Hunting Lonely Hearts

 It’s been a while since I actually read The Heart is a Lonely Hunter. I put it down and then forgot to write about it… which I don’t know exactly what it says about the book. It was OK, a little long and not really looking like it was going to get to any sort of point at times, but it was good. 

Bleak, but good. 

Basically The Heart is a Lonely Hunter is about a man named John Singer, a deaf mute in Georgia during the 1930s. He and his friend Antonopoulos, another deaf mute, live in a tiny little apartment together and have a quaint little life until Antonopoulos begins to go insane and is taken to a mental hospital in another town. Singer moves into a sort of boarding house owned by the Kelly’s. Enter Mick Kelly, a rambunctious tomboy of a girl who has a deep devotion to all things music related. The book follows Mick as she basically grows up. I have a hard time thinking that Mick is the main character, because the whole book revolves around John Singer, but most of the book is from Mick’s point of view, so it’s a little hard to determine.

Singer attracts a whole slew of misfits in the book, all who find solace in his quiet demeanor and his ability to listen to them ramble for hours (although he is deaf, he can read lips – and carries around a little card that explains so, along with “Please don’t shout”, which made me laugh). The oddball characters that seek out Singer are; Mick Kelly, Biff Brannon – local store owner, Jake Blount – a socialistic drunk carnival worker, and Dr. Copeland – an African American doctor who feels a lot of anger towards the injustices of his race. All of these characters are somehow alienated from society, or their families. They are all very similar, yet none of them are in any way connected except through Singer.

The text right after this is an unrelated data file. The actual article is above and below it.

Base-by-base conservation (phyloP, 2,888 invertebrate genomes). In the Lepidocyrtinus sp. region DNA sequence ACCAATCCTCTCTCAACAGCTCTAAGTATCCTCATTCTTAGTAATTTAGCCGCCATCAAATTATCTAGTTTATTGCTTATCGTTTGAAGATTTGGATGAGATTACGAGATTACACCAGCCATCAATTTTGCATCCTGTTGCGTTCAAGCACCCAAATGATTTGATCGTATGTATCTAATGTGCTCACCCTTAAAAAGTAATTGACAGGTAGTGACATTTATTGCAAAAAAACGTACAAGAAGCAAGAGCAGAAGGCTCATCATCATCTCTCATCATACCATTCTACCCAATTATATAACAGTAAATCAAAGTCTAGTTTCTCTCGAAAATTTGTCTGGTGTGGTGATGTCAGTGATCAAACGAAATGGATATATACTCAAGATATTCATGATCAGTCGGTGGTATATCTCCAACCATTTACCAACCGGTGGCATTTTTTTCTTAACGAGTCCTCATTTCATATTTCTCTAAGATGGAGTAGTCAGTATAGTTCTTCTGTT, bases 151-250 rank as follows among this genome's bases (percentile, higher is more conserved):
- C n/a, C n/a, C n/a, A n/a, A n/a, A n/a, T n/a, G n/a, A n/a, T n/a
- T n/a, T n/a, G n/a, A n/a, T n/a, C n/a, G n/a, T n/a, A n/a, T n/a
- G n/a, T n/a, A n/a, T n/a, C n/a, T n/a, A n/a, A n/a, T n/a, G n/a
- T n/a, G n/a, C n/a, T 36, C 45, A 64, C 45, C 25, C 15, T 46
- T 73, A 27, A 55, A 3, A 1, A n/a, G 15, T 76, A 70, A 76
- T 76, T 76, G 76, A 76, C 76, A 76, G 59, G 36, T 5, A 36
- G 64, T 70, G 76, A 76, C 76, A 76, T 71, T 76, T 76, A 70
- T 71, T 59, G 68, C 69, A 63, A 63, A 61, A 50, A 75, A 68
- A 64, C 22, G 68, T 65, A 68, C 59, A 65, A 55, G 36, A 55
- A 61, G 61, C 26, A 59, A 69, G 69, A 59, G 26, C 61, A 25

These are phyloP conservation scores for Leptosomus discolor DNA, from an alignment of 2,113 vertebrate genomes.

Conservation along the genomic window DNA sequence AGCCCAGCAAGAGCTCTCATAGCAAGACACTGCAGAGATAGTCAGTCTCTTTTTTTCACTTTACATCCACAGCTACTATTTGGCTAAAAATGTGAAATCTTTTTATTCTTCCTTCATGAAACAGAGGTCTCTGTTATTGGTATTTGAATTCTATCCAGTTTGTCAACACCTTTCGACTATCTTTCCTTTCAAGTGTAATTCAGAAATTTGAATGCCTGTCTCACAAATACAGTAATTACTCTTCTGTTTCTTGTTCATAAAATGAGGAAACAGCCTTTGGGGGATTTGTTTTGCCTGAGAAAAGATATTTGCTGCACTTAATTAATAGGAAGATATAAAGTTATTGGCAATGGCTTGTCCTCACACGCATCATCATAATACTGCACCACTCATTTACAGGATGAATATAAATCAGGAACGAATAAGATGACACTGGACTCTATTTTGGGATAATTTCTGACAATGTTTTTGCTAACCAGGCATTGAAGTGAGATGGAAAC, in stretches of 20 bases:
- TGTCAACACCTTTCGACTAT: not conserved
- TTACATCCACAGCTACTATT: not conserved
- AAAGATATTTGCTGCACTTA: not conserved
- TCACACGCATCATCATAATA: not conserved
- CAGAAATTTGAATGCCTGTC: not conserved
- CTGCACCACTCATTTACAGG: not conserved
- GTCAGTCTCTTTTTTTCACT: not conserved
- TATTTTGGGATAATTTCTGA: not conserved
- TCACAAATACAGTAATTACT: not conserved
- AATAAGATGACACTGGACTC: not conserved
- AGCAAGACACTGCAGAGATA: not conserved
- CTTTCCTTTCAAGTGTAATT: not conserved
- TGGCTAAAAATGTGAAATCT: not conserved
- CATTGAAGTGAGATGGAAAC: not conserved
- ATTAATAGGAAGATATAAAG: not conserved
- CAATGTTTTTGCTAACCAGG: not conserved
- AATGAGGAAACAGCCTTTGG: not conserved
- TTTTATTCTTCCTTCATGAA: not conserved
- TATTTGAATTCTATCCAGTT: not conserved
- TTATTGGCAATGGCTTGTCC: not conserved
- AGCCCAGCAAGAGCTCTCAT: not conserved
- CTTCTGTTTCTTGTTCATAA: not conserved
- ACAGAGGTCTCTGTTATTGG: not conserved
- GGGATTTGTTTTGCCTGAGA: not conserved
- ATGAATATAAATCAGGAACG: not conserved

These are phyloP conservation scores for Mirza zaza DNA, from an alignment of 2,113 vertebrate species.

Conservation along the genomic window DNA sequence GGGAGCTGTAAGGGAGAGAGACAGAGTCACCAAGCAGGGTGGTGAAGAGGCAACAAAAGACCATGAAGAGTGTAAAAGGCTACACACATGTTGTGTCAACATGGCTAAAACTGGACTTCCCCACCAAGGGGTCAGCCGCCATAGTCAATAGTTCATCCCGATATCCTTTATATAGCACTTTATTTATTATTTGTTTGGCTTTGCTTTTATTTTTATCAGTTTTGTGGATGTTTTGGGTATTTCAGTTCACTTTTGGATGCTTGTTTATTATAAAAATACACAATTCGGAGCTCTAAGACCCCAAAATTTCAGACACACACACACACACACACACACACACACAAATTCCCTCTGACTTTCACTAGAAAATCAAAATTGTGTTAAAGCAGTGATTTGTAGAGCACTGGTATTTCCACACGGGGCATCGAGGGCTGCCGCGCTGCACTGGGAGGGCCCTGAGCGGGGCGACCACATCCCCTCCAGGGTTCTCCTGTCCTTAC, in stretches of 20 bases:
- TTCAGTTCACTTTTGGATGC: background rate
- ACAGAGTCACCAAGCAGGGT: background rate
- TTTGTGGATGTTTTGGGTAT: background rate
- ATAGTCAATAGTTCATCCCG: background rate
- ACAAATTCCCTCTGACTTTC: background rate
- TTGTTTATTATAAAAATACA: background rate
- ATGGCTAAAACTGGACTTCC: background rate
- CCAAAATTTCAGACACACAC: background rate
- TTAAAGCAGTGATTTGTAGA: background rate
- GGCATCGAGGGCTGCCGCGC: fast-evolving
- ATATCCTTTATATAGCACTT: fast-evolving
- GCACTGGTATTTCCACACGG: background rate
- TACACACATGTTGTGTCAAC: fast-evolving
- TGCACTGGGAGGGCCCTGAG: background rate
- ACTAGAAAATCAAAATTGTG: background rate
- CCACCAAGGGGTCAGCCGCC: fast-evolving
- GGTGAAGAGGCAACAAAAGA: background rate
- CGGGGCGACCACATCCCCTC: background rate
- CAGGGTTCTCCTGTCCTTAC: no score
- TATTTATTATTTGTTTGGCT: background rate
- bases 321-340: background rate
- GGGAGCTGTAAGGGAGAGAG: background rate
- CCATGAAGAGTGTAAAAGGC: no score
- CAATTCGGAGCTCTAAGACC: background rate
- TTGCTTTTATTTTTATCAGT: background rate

I just couldn’t help but feel bad for Singer the most. This guy, all he really wanted was to be able to talk with his old friend Antonopoulos again, to be able to tell about all of the things that were going on in his life. And then there are all of these people just badgering him day and night, talking his deaf little ears off, and never asking him any questions about how he is doing or anything like that. They were all just selfishly leaching some form of comfort out of him. My least favorite character was Blount. I wanted to stuff a sock in his rambling mouth.

The fact that McCullers wrote this at twenty-three is really outstanding. I mean, kudos to her for sure, but I just wasn’t enraptured by the book. It was good, but not the most amazing thing I’ve ever read. If I wanted to read a book about common everyday characters in the 1930s, I would probably just pick up a Steinbeck and go with that. If you haven’t read it, I would. It’s not a waste of time really, it just takes a little extra effort to get through it (at least for me it did). I hate to judge authors on one particular book (especially their first one), so I will probably try to read another by Miss McCullers. At some point.

On to reading!


Planning a Trip.

Planning a trip leads to less reading, apparently.
I've been reading a lot of guide books for Ireland, but I doubt you'd like to hear my reviews on those.

So, instead I will tell you about all of the cool things I am planning:

There were some criteria that we knew we'd have to meet in Ireland.
1) Stay in/tour a castle.
2) Drink a Guinness
3) Do something Irish literature related
4) See some sweet cliffs

Thus, we came up with this.

We are staying in this castle!

We are going to tour the Guinness factory and drink a pint (or two, or three...)